• Develop a data system to help colleges track outcomes—such as employment information—and make that available to prospective students (Legislation by U.S. Sens. Marco Rubio, R-Fla.; Mark Warner, D-Va.; and Ron Wyden, D-Ore.)
• Expand the Teacher Quality Enhancement Grant program, which supports teacher colleges, to include residency programs for principals. (American Association of Colleges for Teacher Education, legislation by Rep. Mike Honda, D-Calif., and Sen. Jack Reed, D-R.I.)
• Encourage states to provide technical assistance and other help to teacher-preparation programs they deem to be low-performing. (American Association of Colleges for Teacher Education, legislation by Rep. Honda, and Sen. Reed)
• Allow “high-performing teacher-preparation programs” to opt out of burdensome paperwork, as long as they set a high bar for entry, and ensure graduates exit only after they demonstrate that they can move the needle on student achievement. (Sens. Michael Bennet, D-Colo.; Lamar Alexander, R-Tenn.; and Barbara Mikulski, D-Md.; Reps. Jared Polis, D-Colo., and Tom Petri, R-Wis.)
The system could be used to tie tens of billions of dollars given each year in federal student aid to college performance.
There are also bipartisan proposals in Congress that seek to get at the issue of college accountability—including one by Sens. Ron Wyden, D-Ore., Mark Warner, D-Va., and Marco Rubio, R-Fla. The measure would, among other steps, create a data system allowing prospective students to pinpoint a particular institution’s average postgraduation earnings, rates of remediation, average cost, and other information before they enroll.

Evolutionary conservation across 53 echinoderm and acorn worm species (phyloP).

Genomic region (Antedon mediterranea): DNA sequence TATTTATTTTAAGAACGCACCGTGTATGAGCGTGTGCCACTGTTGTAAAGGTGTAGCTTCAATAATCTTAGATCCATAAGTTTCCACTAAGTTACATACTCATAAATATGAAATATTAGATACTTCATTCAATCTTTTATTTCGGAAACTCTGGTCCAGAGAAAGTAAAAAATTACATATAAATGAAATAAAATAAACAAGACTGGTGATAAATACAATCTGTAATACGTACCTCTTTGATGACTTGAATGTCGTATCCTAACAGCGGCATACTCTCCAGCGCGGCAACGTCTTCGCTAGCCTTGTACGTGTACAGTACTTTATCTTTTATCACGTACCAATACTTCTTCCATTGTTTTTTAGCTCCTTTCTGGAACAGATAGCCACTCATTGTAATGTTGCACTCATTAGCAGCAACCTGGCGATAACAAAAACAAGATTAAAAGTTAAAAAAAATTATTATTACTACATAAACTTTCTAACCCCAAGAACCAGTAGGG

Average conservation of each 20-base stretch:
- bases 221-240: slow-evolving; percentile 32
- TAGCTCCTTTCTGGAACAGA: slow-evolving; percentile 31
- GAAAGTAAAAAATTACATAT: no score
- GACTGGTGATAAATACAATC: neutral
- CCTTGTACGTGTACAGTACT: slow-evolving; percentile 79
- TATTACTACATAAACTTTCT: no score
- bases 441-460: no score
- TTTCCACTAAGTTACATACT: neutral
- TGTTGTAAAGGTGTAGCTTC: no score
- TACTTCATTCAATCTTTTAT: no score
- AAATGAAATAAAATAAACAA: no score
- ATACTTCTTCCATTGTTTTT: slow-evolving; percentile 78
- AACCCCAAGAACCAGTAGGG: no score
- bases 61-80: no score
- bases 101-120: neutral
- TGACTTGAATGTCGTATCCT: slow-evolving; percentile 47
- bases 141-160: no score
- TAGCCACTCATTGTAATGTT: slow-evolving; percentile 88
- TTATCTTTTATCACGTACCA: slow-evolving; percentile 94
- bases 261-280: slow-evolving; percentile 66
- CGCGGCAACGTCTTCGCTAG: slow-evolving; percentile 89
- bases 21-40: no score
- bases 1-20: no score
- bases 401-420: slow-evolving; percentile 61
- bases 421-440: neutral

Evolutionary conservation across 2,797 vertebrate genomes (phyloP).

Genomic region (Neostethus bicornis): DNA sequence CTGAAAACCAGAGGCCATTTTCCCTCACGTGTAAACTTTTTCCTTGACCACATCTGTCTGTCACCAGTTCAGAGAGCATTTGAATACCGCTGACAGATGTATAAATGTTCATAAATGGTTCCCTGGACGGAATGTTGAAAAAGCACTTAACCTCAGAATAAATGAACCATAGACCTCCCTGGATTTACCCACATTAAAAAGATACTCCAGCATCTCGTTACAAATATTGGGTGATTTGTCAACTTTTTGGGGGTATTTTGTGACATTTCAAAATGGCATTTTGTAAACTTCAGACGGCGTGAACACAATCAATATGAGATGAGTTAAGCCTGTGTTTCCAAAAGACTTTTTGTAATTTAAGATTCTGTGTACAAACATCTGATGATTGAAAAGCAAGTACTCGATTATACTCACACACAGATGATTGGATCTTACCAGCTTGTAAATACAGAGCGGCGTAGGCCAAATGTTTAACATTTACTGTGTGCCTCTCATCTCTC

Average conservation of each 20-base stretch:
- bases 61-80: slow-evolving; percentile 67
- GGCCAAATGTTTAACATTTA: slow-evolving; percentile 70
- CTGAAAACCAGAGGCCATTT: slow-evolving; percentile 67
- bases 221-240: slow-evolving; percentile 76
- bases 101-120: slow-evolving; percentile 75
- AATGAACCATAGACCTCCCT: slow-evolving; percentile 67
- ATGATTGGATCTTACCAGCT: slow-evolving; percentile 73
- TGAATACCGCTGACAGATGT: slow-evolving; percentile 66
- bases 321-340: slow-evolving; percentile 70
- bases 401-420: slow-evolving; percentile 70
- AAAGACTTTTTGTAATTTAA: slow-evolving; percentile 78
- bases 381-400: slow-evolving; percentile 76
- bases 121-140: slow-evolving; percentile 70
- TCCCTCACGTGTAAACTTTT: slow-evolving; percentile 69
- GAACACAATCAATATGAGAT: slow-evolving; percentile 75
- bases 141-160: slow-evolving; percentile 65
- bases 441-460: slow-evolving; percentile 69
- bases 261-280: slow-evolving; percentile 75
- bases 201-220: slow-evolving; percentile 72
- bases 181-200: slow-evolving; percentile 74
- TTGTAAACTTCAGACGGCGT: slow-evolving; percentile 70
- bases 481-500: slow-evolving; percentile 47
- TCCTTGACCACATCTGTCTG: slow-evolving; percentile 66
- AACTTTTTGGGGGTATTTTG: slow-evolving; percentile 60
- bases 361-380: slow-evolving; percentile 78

This isn’t the first time that the federal government has tried to make more information available to students. Past efforts had a mixed record.
Case in point: The most recent reauthorization of the HEA, which passed in 2008, created a “tuition watch list,” which would essentially call out colleges that raise tuition very quickly. But the information isn’t easily accessible to students, says the American Council on Education, an umbrella organization representing some 1,800 education organizations.
There are more than 50 different watch lists with different characteristics, the group writes in recommendations on higher education reauthorization to the House education committee.
The watch lists are “an example of a good idea that provides so much information to students that it simply overwhelms them,” the ACE says.
Still, the group agrees that better tracking of student outcomes, while controversial, is an idea worthy of consideration during renewal of the Higher Education Act.
The Pell Grant program—which offers grants of up to $5,645 to help the neediest students access college—will likely be at the center of a debate over whether the federal government should broaden its investment in the student-lending program.
Demand for the grants has exploded even as lawmakers have sought to reduce domestic spending. That’s led Congress to tighten program eligibility and scrap the year-round grants that allowed students to make use of Pell aid during the summer.